BY EMMAN OVUAKPORIE & LEVINUS NWABUGHIOGU
ABUJA — Nigerian National Petroleum Corporation, NNPC, yesterday, denied entering into any form of clandestine oil business arrangement with two Swiss oil trading companies, Vitol and Trafigura, to defraud Nigeria of billions of dollars.
Instead, the corporation insisted that its pricing strategy was aligned to international best practices obtained in the oil industry.
Group Managing Director of the corporation, Mr. Andrew Yakubu, gave the testimony at an investigative hearing at the House of Representatives.
The investigation, entitled, ‘Urgent Need to Investigate Alleged Connivance of Nigerian National Petroleum Corporation, NNPC, with Swiss Oil to rob Nigeria of billions of dollars,” was organised by the House Committees on Petroleum Resources (Upstream and Down Stream).
Yakubu said: “The prices of oil were determined by Platts. Honourable Chairman, we affirm that the claims by the “Bernes Declaration” are baseless and without material substance and request you to set it aside in its entirety.
“We submit that our pricing strategy is aligned to international best practice in the industry. Our prices are based on a reference to the benchmark of crude Brent whose prices are published by Platts for the international trading community, a premium/ differential for individual crude grades and the selection of an option.
”Average of five consecutive day publications by Platts provides about 97 per cent of the value of any of our crude blends with differential/premium account for about three per cent of the total value.
“The differential/premium are established based on a wide range of publications (Platts, Argus, LOR, etc) and internal market assessment by the Corporation for all crude grades.”
Yakubu also defended the popular practice of selling crude oil for refined product, saying it was a typical procurement strategy.
He added: “The NNPC Act mandates the Corporation to supply petroleum products to the Federation as supplier of last resort. In order to meet this obligation, 445,000 barrels of crude oil is assigned to the Corporation at international price for domestic refining.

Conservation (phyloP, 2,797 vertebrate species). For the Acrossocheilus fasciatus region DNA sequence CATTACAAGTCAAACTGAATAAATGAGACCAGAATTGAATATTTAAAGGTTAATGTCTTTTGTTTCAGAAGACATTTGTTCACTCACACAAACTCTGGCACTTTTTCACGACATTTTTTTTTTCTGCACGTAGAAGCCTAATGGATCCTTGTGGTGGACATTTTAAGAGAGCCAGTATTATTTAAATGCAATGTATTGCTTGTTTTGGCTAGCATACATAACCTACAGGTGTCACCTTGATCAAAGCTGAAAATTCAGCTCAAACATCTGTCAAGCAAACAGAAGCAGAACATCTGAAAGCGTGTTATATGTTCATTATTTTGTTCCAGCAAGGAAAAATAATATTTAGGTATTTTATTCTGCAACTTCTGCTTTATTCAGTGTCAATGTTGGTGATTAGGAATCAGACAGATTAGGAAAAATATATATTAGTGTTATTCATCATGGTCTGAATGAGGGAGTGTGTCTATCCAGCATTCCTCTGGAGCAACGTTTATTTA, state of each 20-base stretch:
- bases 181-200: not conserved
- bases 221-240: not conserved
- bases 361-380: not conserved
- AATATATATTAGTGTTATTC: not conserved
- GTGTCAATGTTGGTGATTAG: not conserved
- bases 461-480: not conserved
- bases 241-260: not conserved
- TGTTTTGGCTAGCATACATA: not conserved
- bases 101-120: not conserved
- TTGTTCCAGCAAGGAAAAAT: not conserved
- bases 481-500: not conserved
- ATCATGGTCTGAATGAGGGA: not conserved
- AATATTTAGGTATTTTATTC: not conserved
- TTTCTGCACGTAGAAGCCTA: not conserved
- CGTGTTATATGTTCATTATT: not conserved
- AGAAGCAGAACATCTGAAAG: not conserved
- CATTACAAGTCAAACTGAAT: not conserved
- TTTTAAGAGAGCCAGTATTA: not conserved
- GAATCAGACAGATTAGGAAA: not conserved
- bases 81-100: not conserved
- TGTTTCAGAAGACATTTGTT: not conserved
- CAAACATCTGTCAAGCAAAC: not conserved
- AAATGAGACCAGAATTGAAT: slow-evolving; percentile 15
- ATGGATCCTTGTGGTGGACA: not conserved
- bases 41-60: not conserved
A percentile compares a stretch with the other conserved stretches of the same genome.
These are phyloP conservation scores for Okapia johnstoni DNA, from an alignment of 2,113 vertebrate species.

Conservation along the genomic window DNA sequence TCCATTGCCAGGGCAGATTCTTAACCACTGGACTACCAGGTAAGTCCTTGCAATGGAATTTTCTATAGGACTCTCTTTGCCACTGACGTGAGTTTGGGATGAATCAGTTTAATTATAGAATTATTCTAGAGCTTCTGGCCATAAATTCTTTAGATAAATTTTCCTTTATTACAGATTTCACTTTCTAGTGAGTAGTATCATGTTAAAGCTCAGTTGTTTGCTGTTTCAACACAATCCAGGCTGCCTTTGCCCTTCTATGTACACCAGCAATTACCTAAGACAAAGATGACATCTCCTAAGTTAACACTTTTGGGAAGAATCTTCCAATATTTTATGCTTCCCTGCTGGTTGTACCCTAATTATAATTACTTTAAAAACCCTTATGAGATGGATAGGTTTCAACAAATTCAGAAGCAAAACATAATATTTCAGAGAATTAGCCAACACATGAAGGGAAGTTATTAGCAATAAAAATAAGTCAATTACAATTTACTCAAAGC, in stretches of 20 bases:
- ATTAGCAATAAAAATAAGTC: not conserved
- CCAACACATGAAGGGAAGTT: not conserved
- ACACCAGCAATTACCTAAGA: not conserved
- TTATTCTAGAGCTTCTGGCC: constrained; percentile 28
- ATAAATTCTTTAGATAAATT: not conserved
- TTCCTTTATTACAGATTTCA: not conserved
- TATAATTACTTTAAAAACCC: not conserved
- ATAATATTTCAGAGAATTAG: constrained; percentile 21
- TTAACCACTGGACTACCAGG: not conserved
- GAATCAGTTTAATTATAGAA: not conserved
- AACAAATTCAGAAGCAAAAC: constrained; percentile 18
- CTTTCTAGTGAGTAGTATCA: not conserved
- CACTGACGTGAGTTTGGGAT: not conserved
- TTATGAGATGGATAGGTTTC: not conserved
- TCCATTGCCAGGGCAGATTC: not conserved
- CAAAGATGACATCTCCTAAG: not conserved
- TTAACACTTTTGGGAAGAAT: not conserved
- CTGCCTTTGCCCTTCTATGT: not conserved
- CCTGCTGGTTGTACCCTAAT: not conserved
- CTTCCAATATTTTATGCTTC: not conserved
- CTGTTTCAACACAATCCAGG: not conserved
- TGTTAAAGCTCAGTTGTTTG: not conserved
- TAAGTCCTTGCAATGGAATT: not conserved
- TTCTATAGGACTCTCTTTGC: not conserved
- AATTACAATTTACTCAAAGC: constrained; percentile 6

“The Corporation disposes unrefined portion of the assignment through direct export or other secondary arrangements, including “Swap,” to ensure procurement and delivery of refined petroleum products.”
The “Swap Arrangement” referred to by the “Bernes Declaration” is a known practice in the industry where equivalent value of product is exchanged for crude oil off take. This is a typical procurement strategy for supply constraint but resource dependent nations to hedge for supply security challenges.
“It is to be noted that the NNPC delivers the international market value of the crude to the Federation on the basis of the General Sales Agreement and Conditions. There is, therefore, no value loss to the Federation.”
Earlier in his speech to declare open the hearing, Speaker of the House of Representatives, Aminu Tambuwal, represented by Ali Ammed (Kwara State), said the country was in such a critical time that revenue losses would not be tolerated.
”Its importance is predicated on the fact that outside of the collet aural issues of fraud and economic sabotage; as a country, we cannot afford any loss in revenues, giving the enormous challenges facing the country,” Tambuwal said.
Similarly, the Chairman of the Committee, Muriana Ajibola, who doubled as the Chairman, House Committee on Petroleum Resources (Upstream), in his welcome address, stated that the committees’ mission was to investigate the allegation and make appropriate recommendations to the House.
”Given the strategic role revenue from oil plays in our national economy, the Committee will undertake this investigation with every sense of seriousness in order to make appropriate recommendations to the House,” Ajibola said.